Throwing another plan into the mix for comparison, I glanced at the Thrift Savings Plan, which is the 401(k) equivalent for federal employees. I found that the C Fund (the SPY equivalent) carries a net administrative expense of .038%. That is pretty darn good as well. However, it is nearly 4x what I am currently paying to invest in a (practically) identical fund. I don't know about you, but I wouldn't pay 4x more for the same vehicle or a house. Or even a bagel for that matter.
I don't have access to many private employer plans but I would love to know what other plan administrators charge and the various expenses associated to get a better idea (I encourage you to add a comment at the bottom of this post) of just how much of our supposed primary savings tools is swallowed in fees. I did find this chart below which shows what a few brokerages are charging to invest in SPY and other funds.
Interestingly, while my state-sponsored plan was amazingly cheap for the SPY-equivalent, it was over twice as expensive as the TSP to gain international exposure. The expense ratio for that fund came to .09% compared with the .039% offered by the TSP. Also, the state-sponsored plan tacks on that annual $30.50 fee as well.
Researching deeper I found that the state-sponsored plan included many more investment options but most charged elevated fees that would diminish returns significantly. I've read enough Tony Robbins' books to know that fees can add up quickly. Here's just a snippet, "…a 1 percent reduction in fees can add an additional 10 years to your retirement income." If that's not reason to pay attention and pull up your account right now then what is?
Beware the Fee-monster:
What's further worrisome is that I imagine the TSP and state-sponsored plan are some of the cheapest in the industry which makes me really nervous for those private sector folks.
Another option is to limit contributions to the 401(k). Contribute enough to get the match (if applicable) but nothing further. If your plan charges excessive fees, why pay more when cheaper equivalents exist?
One reason folks rely on the 401(k) is due to tax advantages. You defer tax on any investment gain and reduce your taxable income in the process. This is an excellent benefit, however you will wind up paying Uncle Sam eventually...potentially in a higher tax bracket.
Another reason folks like the 401(k) choice is due to the auto-deduct nature and certain plans have escalator riders attached to them nudging folks to contribute more as they years pass. Automatic saving is a smart move and increasing savings is even smarter. You can't spend what you don't see. Thankfully, most reputable brokerages make it just as easy to automatically transfer funds. Some even offer commission free ETFs.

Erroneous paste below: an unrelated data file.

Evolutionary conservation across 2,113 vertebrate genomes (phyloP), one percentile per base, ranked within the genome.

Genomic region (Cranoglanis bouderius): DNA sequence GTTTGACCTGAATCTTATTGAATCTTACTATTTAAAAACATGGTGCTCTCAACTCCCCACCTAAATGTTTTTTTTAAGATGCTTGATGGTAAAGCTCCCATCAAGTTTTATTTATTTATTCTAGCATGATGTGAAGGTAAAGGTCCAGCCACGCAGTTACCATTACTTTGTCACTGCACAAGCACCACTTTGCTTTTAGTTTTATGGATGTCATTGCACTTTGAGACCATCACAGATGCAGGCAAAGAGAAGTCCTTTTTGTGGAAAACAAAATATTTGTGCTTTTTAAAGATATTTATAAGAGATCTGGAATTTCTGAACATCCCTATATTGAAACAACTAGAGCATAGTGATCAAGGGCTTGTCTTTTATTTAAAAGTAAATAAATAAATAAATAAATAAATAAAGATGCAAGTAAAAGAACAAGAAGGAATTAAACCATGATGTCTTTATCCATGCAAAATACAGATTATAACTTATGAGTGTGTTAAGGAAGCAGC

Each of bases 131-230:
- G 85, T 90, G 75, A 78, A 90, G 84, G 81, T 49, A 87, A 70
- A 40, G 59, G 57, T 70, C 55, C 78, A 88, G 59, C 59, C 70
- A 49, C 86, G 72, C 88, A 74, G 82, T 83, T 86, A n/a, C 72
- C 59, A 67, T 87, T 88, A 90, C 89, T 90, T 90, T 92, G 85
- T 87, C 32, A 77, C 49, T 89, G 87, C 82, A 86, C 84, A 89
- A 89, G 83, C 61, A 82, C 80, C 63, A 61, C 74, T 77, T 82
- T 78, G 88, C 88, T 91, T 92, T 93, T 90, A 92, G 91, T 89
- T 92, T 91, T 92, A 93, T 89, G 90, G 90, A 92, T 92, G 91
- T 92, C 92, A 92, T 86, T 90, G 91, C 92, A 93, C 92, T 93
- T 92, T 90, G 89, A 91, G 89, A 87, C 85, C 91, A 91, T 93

Yet another reason folks may like the 401(k) is that you can't withdraw funds from it without paying a 10% penalty unless you are near retirement age (59.5). This forces you to think twice before yanking funds. Personally, I like to be in charge of when I can and can't access my money, and if I want to retire at 50 instead of 59 then I'd have that flexibility in the self-directed brokerage route.
I encourage you to thoroughly examine your 401(k) plan administrative fees to determine if you may be better off funneling money directly to a discount brokerage instead. As the price war intensifies and more and more commission-free ETF options arise, the choice may be more compelling than you'd imagine.
I expect many 401(k) administrators to drop their fees in concert with these brokerages so keep a watchful eye on that as well. It is almost always prudent to contribute up to the match. Anything above that level requires some due diligence reviewing the investment options, fees, and expense ratios.
The 'performance' of SPY and SPY equivalents in the Q&A column referenced above should be more or less identical no matter where you buy it. However if the expert meant the performance 'net of fees', well that's a totally different story.
Disclosure: I am/we are long SPY.
I wrote this article myself, and it expresses my own opinions. I am not receiving compensation for it (other than from Seeking Alpha). I have no business relationship with any company whose stock is mentioned in this article.